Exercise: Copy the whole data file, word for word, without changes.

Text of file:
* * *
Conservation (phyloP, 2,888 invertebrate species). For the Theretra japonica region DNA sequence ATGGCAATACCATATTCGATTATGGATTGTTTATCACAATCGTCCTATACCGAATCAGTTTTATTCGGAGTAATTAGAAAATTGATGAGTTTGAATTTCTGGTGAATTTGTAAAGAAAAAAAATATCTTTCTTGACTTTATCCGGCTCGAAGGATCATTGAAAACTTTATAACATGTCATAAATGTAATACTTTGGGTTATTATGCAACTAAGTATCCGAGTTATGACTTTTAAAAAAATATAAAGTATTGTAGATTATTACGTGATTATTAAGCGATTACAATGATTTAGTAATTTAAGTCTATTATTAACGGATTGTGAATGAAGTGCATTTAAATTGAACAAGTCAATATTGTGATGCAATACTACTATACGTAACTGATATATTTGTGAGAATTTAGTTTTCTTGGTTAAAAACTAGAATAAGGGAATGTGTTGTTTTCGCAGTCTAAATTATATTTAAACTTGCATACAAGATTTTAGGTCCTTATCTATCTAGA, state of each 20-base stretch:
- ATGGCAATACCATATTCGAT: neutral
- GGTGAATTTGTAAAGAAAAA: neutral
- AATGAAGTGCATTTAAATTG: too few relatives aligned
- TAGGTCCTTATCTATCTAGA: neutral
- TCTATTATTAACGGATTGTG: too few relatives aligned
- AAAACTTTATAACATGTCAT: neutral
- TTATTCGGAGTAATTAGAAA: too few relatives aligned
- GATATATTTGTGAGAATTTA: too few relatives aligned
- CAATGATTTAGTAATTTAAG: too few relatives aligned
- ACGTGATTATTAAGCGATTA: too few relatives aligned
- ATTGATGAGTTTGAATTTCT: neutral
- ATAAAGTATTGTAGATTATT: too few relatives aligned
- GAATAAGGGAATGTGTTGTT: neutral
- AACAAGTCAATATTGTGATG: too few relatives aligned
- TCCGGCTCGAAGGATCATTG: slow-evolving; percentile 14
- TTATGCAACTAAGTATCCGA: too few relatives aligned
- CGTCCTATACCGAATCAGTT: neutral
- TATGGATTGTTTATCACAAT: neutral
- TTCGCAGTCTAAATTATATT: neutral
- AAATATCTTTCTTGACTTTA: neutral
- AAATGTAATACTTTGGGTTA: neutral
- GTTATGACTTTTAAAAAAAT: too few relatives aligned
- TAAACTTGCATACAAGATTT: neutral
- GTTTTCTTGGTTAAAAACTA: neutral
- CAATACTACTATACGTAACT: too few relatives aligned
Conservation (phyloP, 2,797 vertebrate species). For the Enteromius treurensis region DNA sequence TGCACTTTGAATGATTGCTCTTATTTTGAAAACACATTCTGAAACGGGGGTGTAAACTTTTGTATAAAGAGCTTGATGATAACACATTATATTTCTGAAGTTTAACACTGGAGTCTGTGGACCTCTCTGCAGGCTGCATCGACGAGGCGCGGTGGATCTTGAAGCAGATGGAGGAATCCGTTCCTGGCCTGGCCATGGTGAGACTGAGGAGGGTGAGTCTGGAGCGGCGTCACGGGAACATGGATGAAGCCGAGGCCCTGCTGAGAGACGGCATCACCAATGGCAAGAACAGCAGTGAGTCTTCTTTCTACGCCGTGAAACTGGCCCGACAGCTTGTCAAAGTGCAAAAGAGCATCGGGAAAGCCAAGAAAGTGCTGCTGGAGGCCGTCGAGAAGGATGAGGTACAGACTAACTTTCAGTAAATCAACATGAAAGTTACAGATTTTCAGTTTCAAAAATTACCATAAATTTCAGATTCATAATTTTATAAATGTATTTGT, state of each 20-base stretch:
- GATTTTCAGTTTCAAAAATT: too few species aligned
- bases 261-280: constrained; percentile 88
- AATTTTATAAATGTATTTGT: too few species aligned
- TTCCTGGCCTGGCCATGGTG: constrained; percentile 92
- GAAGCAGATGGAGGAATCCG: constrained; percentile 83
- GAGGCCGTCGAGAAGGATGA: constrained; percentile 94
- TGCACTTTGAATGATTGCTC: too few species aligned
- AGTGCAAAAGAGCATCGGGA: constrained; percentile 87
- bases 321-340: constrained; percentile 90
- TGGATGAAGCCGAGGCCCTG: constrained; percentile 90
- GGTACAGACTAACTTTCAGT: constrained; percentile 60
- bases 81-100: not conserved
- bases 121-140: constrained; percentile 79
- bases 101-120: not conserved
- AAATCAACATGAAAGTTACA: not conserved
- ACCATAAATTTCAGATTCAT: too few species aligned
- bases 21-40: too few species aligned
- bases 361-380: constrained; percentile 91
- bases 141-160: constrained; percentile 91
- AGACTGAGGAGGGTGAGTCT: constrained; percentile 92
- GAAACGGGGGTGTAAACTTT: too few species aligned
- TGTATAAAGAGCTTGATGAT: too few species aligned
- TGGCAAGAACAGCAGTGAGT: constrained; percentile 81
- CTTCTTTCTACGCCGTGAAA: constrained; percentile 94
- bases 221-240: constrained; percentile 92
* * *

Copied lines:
Conservation (phyloP, 2,888 invertebrate species). For the Theretra japonica region DNA sequence ATGGCAATACCATATTCGATTATGGATTGTTTATCACAATCGTCCTATACCGAATCAGTTTTATTCGGAGTAATTAGAAAATTGATGAGTTTGAATTTCTGGTGAATTTGTAAAGAAAAAAAATATCTTTCTTGACTTTATCCGGCTCGAAGGATCATTGAAAACTTTATAACATGTCATAAATGTAATACTTTGGGTTATTATGCAACTAAGTATCCGAGTTATGACTTTTAAAAAAATATAAAGTATTGTAGATTATTACGTGATTATTAAGCGATTACAATGATTTAGTAATTTAAGTCTATTATTAACGGATTGTGAATGAAGTGCATTTAAATTGAACAAGTCAATATTGTGATGCAATACTACTATACGTAACTGATATATTTGTGAGAATTTAGTTTTCTTGGTTAAAAACTAGAATAAGGGAATGTGTTGTTTTCGCAGTCTAAATTATATTTAAACTTGCATACAAGATTTTAGGTCCTTATCTATCTAGA, state of each 20-base stretch:
- ATGGCAATACCATATTCGAT: neutral
- GGTGAATTTGTAAAGAAAAA: neutral
- AATGAAGTGCATTTAAATTG: too few relatives aligned
- TAGGTCCTTATCTATCTAGA: neutral
- TCTATTATTAACGGATTGTG: too few relatives aligned
- AAAACTTTATAACATGTCAT: neutral
- TTATTCGGAGTAATTAGAAA: too few relatives aligned
- GATATATTTGTGAGAATTTA: too few relatives aligned
- CAATGATTTAGTAATTTAAG: too few relatives aligned
- ACGTGATTATTAAGCGATTA: too few relatives aligned
- ATTGATGAGTTTGAATTTCT: neutral
- ATAAAGTATTGTAGATTATT: too few relatives aligned
- GAATAAGGGAATGTGTTGTT: neutral
- AACAAGTCAATATTGTGATG: too few relatives aligned
- TCCGGCTCGAAGGATCATTG: slow-evolving; percentile 14
- TTATGCAACTAAGTATCCGA: too few relatives aligned
- CGTCCTATACCGAATCAGTT: neutral
- TATGGATTGTTTATCACAAT: neutral
- TTCGCAGTCTAAATTATATT: neutral
- AAATATCTTTCTTGACTTTA: neutral
- AAATGTAATACTTTGGGTTA: neutral
- GTTATGACTTTTAAAAAAAT: too few relatives aligned
- TAAACTTGCATACAAGATTT: neutral
- GTTTTCTTGGTTAAAAACTA: neutral
- CAATACTACTATACGTAACT: too few relatives aligned
Conservation (phyloP, 2,797 vertebrate species). For the Enteromius treurensis region DNA sequence TGCACTTTGAATGATTGCTCTTATTTTGAAAACACATTCTGAAACGGGGGTGTAAACTTTTGTATAAAGAGCTTGATGATAACACATTATATTTCTGAAGTTTAACACTGGAGTCTGTGGACCTCTCTGCAGGCTGCATCGACGAGGCGCGGTGGATCTTGAAGCAGATGGAGGAATCCGTTCCTGGCCTGGCCATGGTGAGACTGAGGAGGGTGAGTCTGGAGCGGCGTCACGGGAACATGGATGAAGCCGAGGCCCTGCTGAGAGACGGCATCACCAATGGCAAGAACAGCAGTGAGTCTTCTTTCTACGCCGTGAAACTGGCCCGACAGCTTGTCAAAGTGCAAAAGAGCATCGGGAAAGCCAAGAAAGTGCTGCTGGAGGCCGTCGAGAAGGATGAGGTACAGACTAACTTTCAGTAAATCAACATGAAAGTTACAGATTTTCAGTTTCAAAAATTACCATAAATTTCAGATTCATAATTTTATAAATGTATTTGT, state of each 20-base stretch:
- GATTTTCAGTTTCAAAAATT: too few species aligned
- bases 261-280: constrained; percentile 88
- AATTTTATAAATGTATTTGT: too few species aligned
- TTCCTGGCCTGGCCATGGTG: constrained; percentile 92
- GAAGCAGATGGAGGAATCCG: constrained; percentile 83
- GAGGCCGTCGAGAAGGATGA: constrained; percentile 94
- TGCACTTTGAATGATTGCTC: too few species aligned
- AGTGCAAAAGAGCATCGGGA: constrained; percentile 87
- bases 321-340: constrained; percentile 90
- TGGATGAAGCCGAGGCCCTG: constrained; percentile 90
- GGTACAGACTAACTTTCAGT: constrained; percentile 60
- bases 81-100: not conserved
- bases 121-140: constrained; percentile 79
- bases 101-120: not conserved
- AAATCAACATGAAAGTTACA: not conserved
- ACCATAAATTTCAGATTCAT: too few species aligned
- bases 21-40: too few species aligned
- bases 361-380: constrained; percentile 91
- bases 141-160: constrained; percentile 91
- AGACTGAGGAGGGTGAGTCT: constrained; percentile 92
- GAAACGGGGGTGTAAACTTT: too few species aligned
- TGTATAAAGAGCTTGATGAT: too few species aligned
- TGGCAAGAACAGCAGTGAGT: constrained; percentile 81
- CTTCTTTCTACGCCGTGAAA: constrained; percentile 94
- bases 221-240: constrained; percentile 92